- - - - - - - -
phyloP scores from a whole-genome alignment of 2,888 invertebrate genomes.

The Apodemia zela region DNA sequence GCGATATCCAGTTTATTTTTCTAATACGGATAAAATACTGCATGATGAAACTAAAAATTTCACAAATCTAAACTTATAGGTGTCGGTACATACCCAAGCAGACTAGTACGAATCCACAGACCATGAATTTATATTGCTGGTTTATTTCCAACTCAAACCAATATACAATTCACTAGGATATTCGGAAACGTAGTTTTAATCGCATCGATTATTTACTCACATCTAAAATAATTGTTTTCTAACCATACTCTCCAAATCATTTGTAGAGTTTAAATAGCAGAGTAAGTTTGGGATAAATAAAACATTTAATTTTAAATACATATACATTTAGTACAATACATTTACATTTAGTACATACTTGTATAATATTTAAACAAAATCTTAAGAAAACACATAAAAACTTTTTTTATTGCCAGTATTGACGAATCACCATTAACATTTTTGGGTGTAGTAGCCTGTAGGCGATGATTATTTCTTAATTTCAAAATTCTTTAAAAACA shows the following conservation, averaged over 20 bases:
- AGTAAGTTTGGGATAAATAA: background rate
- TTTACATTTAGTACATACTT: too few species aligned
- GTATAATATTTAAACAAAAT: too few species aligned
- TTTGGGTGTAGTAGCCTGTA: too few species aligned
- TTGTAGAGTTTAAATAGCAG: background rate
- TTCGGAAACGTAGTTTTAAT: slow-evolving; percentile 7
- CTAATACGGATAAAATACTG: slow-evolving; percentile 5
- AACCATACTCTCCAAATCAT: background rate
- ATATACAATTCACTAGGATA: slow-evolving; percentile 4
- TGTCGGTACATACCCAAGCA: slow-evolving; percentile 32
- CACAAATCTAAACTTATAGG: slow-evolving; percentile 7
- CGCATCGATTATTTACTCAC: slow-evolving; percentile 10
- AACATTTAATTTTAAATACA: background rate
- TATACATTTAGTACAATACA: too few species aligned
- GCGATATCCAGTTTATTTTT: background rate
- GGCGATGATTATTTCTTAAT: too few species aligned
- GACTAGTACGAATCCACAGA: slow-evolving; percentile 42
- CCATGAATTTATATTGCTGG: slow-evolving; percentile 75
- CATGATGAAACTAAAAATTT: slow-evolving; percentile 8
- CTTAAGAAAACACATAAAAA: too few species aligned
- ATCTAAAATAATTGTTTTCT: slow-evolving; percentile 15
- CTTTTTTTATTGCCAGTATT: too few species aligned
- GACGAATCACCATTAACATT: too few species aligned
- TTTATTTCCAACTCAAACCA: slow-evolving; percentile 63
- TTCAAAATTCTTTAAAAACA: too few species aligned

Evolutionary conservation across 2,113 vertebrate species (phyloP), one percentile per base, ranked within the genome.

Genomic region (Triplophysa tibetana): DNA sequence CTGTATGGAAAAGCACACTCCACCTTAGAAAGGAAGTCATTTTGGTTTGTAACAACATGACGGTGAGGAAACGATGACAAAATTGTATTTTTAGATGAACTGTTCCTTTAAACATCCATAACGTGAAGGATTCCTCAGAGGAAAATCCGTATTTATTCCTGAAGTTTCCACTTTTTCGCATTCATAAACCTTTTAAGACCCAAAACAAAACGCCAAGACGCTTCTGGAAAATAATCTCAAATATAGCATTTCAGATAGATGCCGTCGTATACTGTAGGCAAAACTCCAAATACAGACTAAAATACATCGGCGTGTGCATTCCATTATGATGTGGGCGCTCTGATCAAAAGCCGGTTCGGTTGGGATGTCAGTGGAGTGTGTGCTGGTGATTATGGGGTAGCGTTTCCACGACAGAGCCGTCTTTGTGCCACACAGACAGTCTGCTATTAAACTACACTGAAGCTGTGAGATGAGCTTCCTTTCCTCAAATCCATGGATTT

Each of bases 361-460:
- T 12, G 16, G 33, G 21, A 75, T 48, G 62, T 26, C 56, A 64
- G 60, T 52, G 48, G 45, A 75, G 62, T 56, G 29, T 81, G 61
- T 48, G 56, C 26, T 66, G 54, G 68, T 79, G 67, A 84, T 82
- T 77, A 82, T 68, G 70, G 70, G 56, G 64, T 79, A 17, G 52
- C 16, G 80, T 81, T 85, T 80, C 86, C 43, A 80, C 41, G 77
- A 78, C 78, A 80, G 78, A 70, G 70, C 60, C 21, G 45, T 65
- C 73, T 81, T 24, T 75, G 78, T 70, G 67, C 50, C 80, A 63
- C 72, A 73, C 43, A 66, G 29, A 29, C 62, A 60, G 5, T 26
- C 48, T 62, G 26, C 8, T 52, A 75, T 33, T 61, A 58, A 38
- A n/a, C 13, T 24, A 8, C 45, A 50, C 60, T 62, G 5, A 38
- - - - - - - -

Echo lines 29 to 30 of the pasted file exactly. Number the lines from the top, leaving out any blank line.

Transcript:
Genomic region (Triplophysa tibetana): DNA sequence CTGTATGGAAAAGCACACTCCACCTTAGAAAGGAAGTCATTTTGGTTTGTAACAACATGACGGTGAGGAAACGATGACAAAATTGTATTTTTAGATGAACTGTTCCTTTAAACATCCATAACGTGAAGGATTCCTCAGAGGAAAATCCGTATTTATTCCTGAAGTTTCCACTTTTTCGCATTCATAAACCTTTTAAGACCCAAAACAAAACGCCAAGACGCTTCTGGAAAATAATCTCAAATATAGCATTTCAGATAGATGCCGTCGTATACTGTAGGCAAAACTCCAAATACAGACTAAAATACATCGGCGTGTGCATTCCATTATGATGTGGGCGCTCTGATCAAAAGCCGGTTCGGTTGGGATGTCAGTGGAGTGTGTGCTGGTGATTATGGGGTAGCGTTTCCACGACAGAGCCGTCTTTGTGCCACACAGACAGTCTGCTATTAAACTACACTGAAGCTGTGAGATGAGCTTCCTTTCCTCAAATCCATGGATTT

Each of bases 361-460: